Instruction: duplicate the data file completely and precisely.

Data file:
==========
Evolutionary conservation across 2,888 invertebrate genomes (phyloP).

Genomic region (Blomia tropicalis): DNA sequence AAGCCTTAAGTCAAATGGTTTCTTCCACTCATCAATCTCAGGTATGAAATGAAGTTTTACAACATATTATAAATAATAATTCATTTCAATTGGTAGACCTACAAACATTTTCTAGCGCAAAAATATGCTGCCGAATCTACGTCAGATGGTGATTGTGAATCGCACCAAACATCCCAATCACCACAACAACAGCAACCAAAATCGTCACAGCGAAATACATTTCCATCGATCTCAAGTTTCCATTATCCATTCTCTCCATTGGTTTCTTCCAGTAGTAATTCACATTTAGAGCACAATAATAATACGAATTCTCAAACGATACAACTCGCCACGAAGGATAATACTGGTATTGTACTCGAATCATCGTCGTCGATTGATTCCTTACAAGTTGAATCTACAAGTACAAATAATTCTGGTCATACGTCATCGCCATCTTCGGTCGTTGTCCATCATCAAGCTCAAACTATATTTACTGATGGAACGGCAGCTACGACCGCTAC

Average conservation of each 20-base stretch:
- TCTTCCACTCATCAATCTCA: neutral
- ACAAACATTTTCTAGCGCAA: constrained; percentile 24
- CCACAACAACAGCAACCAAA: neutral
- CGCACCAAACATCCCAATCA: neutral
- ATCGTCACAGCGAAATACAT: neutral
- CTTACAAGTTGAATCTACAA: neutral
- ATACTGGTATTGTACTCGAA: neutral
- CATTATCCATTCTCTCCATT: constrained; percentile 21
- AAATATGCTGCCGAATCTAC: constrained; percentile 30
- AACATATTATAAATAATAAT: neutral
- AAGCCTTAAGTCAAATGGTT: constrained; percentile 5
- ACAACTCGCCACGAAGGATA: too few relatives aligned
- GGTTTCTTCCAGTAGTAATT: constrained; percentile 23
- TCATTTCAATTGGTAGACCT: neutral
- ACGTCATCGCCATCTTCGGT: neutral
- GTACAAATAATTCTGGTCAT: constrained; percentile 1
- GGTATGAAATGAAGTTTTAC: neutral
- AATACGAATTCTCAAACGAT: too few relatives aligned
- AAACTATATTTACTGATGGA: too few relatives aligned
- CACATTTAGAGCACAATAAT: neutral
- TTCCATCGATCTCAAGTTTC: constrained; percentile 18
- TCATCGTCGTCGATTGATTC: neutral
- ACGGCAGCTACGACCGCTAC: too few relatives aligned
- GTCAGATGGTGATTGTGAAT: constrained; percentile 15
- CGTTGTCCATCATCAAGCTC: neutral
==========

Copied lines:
Evolutionary conservation across 2,888 invertebrate genomes (phyloP).

Genomic region (Blomia tropicalis): DNA sequence AAGCCTTAAGTCAAATGGTTTCTTCCACTCATCAATCTCAGGTATGAAATGAAGTTTTACAACATATTATAAATAATAATTCATTTCAATTGGTAGACCTACAAACATTTTCTAGCGCAAAAATATGCTGCCGAATCTACGTCAGATGGTGATTGTGAATCGCACCAAACATCCCAATCACCACAACAACAGCAACCAAAATCGTCACAGCGAAATACATTTCCATCGATCTCAAGTTTCCATTATCCATTCTCTCCATTGGTTTCTTCCAGTAGTAATTCACATTTAGAGCACAATAATAATACGAATTCTCAAACGATACAACTCGCCACGAAGGATAATACTGGTATTGTACTCGAATCATCGTCGTCGATTGATTCCTTACAAGTTGAATCTACAAGTACAAATAATTCTGGTCATACGTCATCGCCATCTTCGGTCGTTGTCCATCATCAAGCTCAAACTATATTTACTGATGGAACGGCAGCTACGACCGCTAC

Average conservation of each 20-base stretch:
- TCTTCCACTCATCAATCTCA: neutral
- ACAAACATTTTCTAGCGCAA: constrained; percentile 24
- CCACAACAACAGCAACCAAA: neutral
- CGCACCAAACATCCCAATCA: neutral
- ATCGTCACAGCGAAATACAT: neutral
- CTTACAAGTTGAATCTACAA: neutral
- ATACTGGTATTGTACTCGAA: neutral
- CATTATCCATTCTCTCCATT: constrained; percentile 21
- AAATATGCTGCCGAATCTAC: constrained; percentile 30
- AACATATTATAAATAATAAT: neutral
- AAGCCTTAAGTCAAATGGTT: constrained; percentile 5
- ACAACTCGCCACGAAGGATA: too few relatives aligned
- GGTTTCTTCCAGTAGTAATT: constrained; percentile 23
- TCATTTCAATTGGTAGACCT: neutral
- ACGTCATCGCCATCTTCGGT: neutral
- GTACAAATAATTCTGGTCAT: constrained; percentile 1
- GGTATGAAATGAAGTTTTAC: neutral
- AATACGAATTCTCAAACGAT: too few relatives aligned
- AAACTATATTTACTGATGGA: too few relatives aligned
- CACATTTAGAGCACAATAAT: neutral
- TTCCATCGATCTCAAGTTTC: constrained; percentile 18
- TCATCGTCGTCGATTGATTC: neutral
- ACGGCAGCTACGACCGCTAC: too few relatives aligned
- GTCAGATGGTGATTGTGAAT: constrained; percentile 15
- CGTTGTCCATCATCAAGCTC: neutral